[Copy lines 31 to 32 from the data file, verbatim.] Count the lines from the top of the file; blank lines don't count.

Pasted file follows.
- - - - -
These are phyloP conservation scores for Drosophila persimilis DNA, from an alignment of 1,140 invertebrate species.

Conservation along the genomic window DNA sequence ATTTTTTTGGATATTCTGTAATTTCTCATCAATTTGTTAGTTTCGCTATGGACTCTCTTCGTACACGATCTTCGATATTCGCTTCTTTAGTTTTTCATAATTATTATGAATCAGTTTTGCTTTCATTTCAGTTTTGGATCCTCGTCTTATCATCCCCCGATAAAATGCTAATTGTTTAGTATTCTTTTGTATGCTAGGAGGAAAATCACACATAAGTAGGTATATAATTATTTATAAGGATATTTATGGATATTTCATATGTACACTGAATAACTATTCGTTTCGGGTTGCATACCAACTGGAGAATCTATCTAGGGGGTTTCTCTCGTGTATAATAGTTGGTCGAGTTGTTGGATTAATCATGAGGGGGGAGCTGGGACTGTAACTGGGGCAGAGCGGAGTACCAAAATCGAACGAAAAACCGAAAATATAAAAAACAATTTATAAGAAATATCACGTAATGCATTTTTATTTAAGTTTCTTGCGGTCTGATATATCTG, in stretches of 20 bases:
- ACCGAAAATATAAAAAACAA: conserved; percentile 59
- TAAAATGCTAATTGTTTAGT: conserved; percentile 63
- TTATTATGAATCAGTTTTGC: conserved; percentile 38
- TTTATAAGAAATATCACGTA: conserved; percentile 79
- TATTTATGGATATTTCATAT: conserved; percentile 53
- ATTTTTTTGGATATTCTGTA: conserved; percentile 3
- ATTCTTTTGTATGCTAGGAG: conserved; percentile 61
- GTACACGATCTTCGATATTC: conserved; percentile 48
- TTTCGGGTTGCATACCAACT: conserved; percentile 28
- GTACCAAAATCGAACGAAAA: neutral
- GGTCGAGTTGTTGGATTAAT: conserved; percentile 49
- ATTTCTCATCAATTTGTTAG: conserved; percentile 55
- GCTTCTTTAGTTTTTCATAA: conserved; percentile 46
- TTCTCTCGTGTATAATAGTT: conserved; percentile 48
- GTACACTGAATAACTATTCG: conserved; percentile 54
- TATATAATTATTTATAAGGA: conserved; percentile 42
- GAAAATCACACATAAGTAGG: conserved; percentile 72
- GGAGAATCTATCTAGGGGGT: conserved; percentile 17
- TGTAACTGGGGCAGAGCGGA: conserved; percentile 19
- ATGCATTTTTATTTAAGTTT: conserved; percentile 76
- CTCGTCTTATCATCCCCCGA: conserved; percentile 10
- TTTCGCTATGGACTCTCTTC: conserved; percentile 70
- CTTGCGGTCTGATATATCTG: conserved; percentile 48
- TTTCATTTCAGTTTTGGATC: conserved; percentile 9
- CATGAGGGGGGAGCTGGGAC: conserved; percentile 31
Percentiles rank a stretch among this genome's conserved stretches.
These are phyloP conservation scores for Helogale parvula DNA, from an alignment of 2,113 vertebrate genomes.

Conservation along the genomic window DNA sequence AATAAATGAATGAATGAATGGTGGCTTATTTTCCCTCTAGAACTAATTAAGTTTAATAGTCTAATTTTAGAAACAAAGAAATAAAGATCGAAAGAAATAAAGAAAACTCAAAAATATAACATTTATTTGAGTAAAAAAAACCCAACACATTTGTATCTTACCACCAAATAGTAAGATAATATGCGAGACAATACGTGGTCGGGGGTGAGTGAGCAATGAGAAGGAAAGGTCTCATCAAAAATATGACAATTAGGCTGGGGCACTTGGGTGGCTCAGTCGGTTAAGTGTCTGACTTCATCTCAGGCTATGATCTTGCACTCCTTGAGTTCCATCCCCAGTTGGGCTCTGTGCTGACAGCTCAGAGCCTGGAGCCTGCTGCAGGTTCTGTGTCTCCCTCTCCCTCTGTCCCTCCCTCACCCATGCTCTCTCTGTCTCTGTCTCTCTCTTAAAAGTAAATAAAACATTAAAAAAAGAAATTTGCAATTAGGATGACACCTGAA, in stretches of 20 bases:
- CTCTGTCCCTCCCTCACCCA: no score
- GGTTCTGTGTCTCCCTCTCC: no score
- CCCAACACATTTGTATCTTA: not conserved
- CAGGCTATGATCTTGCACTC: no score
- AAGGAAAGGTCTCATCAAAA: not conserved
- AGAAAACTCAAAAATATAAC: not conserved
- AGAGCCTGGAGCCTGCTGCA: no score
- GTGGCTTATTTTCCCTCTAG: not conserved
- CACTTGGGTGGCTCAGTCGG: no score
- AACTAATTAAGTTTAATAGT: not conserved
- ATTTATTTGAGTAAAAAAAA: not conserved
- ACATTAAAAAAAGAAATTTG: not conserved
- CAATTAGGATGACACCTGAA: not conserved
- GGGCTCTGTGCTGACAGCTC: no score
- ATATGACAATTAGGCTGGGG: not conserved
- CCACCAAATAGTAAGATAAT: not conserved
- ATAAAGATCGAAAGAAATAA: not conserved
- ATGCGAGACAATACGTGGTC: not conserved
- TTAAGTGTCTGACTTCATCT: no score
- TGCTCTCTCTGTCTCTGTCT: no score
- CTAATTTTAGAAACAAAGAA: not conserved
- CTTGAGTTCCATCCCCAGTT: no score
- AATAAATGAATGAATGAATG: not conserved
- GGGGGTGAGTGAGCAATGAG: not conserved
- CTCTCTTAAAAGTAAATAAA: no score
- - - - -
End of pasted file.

- CTCTGTCCCTCCCTCACCCA: no score
- GGTTCTGTGTCTCCCTCTCC: no score